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Greenhouse effect and Global warming

Most greenhouses look like a small glass house. Greenhouses are used to grow plants, especially in the winter. Greenhouses work by trapping heat from the sun. The glass panels of the greenhouse let in light but keep heat from escaping. This causes the greenhouse to heat up and keeps the plants warm enough to live in the winter.

The natural greenhouse effect
The Earth is wrapped in a blanket of air called the 'atmosphere', which is made up of several layers of gases. The sun is much hotter than the Earth and it gives off rays of heat (radiation) that travel through the atmosphere and reach the Earth.The Earth’s atmosphere is all around us. It is the air that we breathe. Greenhouse gases in the atmosphere behave much like the glass panes in a greenhouse. Sunlight enters the Earth's atmosphere, passing through the blanket of greenhouse gases. As it reaches the Earth's surface, land, water, and biosphere absorb the sunlight’s energy. Once absorbed, this energy is sent back into the atmosphere. Some of the energy passes back into space, but much of it remains trapped in the atmosphere by the greenhouse gases, causing our world to heat up.

Image2: Greenhouse effectImage1: Green House

The atmosphere is changing
The Earth's atmosphere is made up of 78 per cent nitrogen and 21 per cent oxygen. Only about 1 per cent is made up of natural greenhouse gases, but this comparatively small amount of gas makes a big difference. Before the Industrial Revolution (which started in England about 200 years ago) the mix of gases that made up the atmosphere was relatively constant. The Industrial Revolution brought new industrial processes, more extensive agriculture, and a rapid increase in the world's population. This rapid increase in human activity meant that more of the gases which cause the greenhouse effect were released into the atmosphere. We know this because of measurements made over the last 35 years and the analysis of air bubbles trapped in ancient ice. There is now clear evidence that levels of carbon dioxide, methane, nitrous oxide and halocarbons are increasing.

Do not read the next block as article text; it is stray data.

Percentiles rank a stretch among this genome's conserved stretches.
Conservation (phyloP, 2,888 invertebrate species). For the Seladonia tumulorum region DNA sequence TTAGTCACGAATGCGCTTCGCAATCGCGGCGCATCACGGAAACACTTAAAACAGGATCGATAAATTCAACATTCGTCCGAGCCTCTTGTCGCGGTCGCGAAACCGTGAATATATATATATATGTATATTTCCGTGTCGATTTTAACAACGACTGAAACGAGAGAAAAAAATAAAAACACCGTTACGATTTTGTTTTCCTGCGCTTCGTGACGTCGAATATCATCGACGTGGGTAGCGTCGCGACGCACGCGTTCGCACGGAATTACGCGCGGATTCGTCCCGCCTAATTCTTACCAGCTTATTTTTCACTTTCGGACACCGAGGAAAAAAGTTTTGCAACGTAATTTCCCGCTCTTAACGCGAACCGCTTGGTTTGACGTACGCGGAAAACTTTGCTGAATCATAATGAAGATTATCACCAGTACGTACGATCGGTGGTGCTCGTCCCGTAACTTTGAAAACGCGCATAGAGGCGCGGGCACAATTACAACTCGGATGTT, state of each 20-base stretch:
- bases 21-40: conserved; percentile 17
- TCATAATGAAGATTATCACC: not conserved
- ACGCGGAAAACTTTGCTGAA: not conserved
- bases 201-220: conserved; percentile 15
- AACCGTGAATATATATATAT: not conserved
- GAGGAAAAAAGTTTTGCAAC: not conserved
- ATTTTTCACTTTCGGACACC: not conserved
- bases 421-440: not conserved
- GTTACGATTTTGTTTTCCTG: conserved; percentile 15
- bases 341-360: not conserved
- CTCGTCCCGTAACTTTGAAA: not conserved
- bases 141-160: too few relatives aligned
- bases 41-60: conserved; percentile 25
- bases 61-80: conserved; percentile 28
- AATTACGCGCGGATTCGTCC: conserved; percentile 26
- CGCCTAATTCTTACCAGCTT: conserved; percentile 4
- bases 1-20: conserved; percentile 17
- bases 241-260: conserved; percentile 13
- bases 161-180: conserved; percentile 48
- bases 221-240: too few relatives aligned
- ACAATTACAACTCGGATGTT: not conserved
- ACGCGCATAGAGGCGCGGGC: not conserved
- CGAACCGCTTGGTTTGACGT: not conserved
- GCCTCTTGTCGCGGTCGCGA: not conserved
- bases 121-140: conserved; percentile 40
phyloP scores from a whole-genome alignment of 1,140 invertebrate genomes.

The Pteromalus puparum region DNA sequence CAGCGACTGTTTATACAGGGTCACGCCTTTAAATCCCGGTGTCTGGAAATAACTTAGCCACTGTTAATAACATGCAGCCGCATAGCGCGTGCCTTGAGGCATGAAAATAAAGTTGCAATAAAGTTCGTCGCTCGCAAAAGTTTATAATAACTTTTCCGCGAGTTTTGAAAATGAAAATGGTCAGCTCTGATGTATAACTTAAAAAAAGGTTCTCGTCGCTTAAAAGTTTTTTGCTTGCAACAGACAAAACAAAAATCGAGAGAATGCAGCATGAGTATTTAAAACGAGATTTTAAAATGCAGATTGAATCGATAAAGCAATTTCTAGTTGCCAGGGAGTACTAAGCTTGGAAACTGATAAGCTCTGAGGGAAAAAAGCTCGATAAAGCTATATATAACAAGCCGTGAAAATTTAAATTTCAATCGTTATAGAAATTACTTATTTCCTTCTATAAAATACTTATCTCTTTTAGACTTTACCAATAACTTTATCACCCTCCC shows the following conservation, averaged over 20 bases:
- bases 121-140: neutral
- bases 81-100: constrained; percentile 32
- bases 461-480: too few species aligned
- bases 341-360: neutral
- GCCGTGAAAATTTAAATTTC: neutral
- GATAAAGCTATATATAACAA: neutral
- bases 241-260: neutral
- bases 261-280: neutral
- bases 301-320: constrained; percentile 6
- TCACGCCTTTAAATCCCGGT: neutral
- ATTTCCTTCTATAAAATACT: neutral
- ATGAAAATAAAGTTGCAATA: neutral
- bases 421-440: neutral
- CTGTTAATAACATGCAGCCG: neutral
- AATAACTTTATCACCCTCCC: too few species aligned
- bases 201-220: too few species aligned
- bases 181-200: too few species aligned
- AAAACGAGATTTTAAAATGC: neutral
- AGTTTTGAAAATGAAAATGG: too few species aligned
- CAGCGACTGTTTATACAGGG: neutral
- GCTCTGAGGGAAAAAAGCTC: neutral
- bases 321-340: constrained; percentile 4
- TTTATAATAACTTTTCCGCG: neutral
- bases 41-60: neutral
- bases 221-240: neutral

The Greenhouse Gases
There are more and more greenhouse gases in the atmosphere, more heat is trapped which makes the Earth warmer. Atmospheric greenhouse gases play a critical role in shaping our global climate. Naturally-occurring trace gases in the atmosphere include water vapor, carbon dioxide, methane, nitrous oxide, and ozone a few other gases are greenhouse gases.

  • Water vapour- Water vapor is the most common greenhouse gas in the atmosphere, accounting for about 60 to 70 percent of the natural greenhouse effect. Humans do not have a significant direct impact on water vapor levels in the atmosphere. However, as human activities increase the concentration of other greenhouse gases in the atmosphere (producing warmer temperatures on Earth), the evaporation of oceans, lakes, and rivers, as well as water evaporation from plants, increase and raise the amount of water vapor in the atmosphere.